You will all have heard of the saying food fit for a king.
Well, one hundred years ago this month a discovery was made that attracted the fascination of the world and continues to do so today.
For even a century on, we continue to learn new things about the history of mankind thanks to the treasures of the tomb of the teenage pharaoh known as Tutankhamun.
King Tut died aged 19 after a reign of ten years. He was laid to rest in a tomb of several chambers, cut into the rockface, a recent practice to replace the spectacular pyramids which had proved easy targets for grave robbers.
Though afforded the usual burial splendour reserved for rulers, he did not live long in the memory of ancient Eqyptians and as the shifting sands of the desert covered his tomb he lay in peace, undisturbed for over 3,000 years.
Then on November 4 1922 the English archaeologist Howard Carter uncovered the first step of the staircase that led to the burial chamber.
King Tut would gain the immortality all Eqyptian rulers had craved and though he would not get to enjoy the splendours he was buried with, the hoard of over 5,000 items, including food intended to sustain him through the afterlife, would educate the world on early civilisation.
Though the nearby Nile was teeming with life, fish was not considered fit for Eqyptian Kings. It was seen as the fare of common folk so none made it to posthumous pantry and neither did the peoples meats of chicken or pork.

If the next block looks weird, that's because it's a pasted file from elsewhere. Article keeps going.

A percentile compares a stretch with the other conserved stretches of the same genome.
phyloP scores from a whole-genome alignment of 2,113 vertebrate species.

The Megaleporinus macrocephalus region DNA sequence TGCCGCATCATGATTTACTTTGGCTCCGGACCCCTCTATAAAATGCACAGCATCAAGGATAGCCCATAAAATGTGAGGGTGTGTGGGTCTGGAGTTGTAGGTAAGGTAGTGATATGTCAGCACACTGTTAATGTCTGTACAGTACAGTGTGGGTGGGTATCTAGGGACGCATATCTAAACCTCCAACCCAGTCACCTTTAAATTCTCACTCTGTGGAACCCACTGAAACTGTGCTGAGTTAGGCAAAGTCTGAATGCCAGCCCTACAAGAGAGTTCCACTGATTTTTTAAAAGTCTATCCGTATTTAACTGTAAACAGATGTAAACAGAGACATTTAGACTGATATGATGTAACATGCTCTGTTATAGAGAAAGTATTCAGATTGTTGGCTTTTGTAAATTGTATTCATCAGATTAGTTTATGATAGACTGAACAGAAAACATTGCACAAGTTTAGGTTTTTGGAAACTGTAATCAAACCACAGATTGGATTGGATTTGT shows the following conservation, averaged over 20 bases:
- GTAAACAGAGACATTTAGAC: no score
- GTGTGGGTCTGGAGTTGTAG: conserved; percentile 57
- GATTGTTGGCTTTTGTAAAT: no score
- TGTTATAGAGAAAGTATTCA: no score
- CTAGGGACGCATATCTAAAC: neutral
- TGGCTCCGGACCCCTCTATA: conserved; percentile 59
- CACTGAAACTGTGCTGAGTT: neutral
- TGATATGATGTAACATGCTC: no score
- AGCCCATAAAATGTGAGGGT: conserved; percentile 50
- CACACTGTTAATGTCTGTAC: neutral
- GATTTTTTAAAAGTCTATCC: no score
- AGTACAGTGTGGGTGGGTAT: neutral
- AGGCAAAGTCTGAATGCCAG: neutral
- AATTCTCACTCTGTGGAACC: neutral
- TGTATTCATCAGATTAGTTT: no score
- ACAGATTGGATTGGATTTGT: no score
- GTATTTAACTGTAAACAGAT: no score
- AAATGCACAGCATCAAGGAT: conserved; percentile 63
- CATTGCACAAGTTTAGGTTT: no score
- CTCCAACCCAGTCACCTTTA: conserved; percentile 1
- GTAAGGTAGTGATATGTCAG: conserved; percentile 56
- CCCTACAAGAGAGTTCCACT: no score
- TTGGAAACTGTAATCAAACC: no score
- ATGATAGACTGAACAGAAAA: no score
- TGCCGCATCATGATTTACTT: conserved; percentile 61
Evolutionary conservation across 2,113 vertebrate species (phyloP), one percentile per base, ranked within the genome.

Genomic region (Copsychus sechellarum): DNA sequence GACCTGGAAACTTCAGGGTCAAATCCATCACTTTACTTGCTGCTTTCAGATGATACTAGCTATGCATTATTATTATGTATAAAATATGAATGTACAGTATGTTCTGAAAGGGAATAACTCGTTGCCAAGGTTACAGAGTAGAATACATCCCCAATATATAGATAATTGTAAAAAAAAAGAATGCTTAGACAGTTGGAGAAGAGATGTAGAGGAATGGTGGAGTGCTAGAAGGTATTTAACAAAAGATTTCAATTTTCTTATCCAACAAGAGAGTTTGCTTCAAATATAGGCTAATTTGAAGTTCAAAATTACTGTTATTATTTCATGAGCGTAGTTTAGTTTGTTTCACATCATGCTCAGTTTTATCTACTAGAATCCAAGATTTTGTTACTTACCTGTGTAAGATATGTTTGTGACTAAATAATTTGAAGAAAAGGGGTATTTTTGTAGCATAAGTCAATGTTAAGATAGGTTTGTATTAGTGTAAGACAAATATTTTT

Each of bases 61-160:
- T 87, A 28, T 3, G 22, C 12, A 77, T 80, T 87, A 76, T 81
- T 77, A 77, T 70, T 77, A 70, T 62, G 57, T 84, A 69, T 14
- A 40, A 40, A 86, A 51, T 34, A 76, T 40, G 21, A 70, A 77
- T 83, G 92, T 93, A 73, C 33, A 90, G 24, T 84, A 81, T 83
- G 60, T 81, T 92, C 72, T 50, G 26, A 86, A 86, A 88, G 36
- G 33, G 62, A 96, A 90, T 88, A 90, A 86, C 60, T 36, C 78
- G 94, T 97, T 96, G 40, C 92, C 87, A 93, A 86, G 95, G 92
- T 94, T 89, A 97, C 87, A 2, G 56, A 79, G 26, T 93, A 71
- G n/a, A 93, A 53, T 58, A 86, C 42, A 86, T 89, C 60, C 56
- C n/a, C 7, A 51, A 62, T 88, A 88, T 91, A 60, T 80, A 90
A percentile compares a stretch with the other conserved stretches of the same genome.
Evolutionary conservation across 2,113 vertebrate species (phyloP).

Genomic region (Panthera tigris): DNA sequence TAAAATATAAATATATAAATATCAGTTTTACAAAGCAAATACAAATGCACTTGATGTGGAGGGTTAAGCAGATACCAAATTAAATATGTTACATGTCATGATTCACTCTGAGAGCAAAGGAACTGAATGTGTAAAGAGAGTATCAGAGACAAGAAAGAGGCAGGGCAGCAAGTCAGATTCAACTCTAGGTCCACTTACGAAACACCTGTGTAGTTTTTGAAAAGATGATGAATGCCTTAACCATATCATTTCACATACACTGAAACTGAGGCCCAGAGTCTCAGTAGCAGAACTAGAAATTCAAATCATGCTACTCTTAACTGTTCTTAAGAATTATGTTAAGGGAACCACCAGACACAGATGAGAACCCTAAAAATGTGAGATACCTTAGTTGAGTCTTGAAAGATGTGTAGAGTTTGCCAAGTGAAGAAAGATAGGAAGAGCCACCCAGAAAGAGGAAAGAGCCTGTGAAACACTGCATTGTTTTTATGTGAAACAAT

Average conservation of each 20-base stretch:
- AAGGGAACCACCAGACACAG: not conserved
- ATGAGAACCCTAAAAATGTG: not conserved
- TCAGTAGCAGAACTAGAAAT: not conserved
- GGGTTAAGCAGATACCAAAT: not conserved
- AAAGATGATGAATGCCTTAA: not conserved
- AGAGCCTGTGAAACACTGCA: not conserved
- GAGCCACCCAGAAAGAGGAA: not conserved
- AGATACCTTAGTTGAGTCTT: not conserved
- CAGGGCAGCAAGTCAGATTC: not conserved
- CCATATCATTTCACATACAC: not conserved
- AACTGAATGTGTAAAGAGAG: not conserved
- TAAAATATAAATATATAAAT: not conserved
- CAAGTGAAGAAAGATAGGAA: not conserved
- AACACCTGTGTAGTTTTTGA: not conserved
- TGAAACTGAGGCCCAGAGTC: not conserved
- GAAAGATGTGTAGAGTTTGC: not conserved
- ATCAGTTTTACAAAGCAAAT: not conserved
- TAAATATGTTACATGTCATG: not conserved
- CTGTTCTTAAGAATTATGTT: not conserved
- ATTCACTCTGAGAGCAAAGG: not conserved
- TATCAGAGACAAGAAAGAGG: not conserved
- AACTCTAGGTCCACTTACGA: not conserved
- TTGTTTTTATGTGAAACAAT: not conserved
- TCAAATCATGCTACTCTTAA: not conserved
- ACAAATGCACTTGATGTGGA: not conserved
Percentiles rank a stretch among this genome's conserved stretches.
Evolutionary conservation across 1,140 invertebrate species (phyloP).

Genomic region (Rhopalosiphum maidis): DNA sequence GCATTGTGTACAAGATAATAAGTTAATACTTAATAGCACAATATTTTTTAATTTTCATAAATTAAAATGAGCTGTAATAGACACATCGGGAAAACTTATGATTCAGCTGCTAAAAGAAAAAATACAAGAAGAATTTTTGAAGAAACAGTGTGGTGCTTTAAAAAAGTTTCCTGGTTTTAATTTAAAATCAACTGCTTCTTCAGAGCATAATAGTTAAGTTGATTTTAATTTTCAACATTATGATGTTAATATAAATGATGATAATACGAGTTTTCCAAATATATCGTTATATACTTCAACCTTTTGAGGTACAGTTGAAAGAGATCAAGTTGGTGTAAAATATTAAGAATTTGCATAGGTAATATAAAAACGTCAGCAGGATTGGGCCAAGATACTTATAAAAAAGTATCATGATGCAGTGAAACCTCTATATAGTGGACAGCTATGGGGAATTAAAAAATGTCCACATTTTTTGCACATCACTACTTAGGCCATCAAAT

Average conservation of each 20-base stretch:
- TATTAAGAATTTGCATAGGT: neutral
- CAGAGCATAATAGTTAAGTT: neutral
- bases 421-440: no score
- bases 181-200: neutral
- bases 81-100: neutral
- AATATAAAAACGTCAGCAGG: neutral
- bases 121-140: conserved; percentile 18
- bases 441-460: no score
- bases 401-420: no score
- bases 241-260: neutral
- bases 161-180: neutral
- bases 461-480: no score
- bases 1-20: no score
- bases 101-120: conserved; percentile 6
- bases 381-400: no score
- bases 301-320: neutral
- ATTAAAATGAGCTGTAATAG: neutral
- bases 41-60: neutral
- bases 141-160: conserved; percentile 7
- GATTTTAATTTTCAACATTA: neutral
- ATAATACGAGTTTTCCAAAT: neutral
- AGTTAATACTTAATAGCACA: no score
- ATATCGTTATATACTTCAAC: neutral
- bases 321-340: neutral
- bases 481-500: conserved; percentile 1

Instead, carefully stacked beneath a ritual couch in the shape of a spotted cow, Carter and his team unearthed 48 boxes of the finest food known to the ancient world – including cuts of beef, gazelle, veal, duck, goose, and pigeon.
There were also dozens of woven baskets containing bread, figs, pomegranates, dates and melons and for the teenager’s sweet tooth, liquorice root and honey. One part of the chamber was given over to a wine cellar with each bottle labelled with the year and vineyard of origin as well as the name of the chief vintner.
Nowadays you don’t have to be royalty or fabulously wealthy to enjoy the best of world food, thanks to the SK range anyone can pick it up from their local supermarket. The wide range available may not feed a craving for immortality, but it will satisfy your hunger.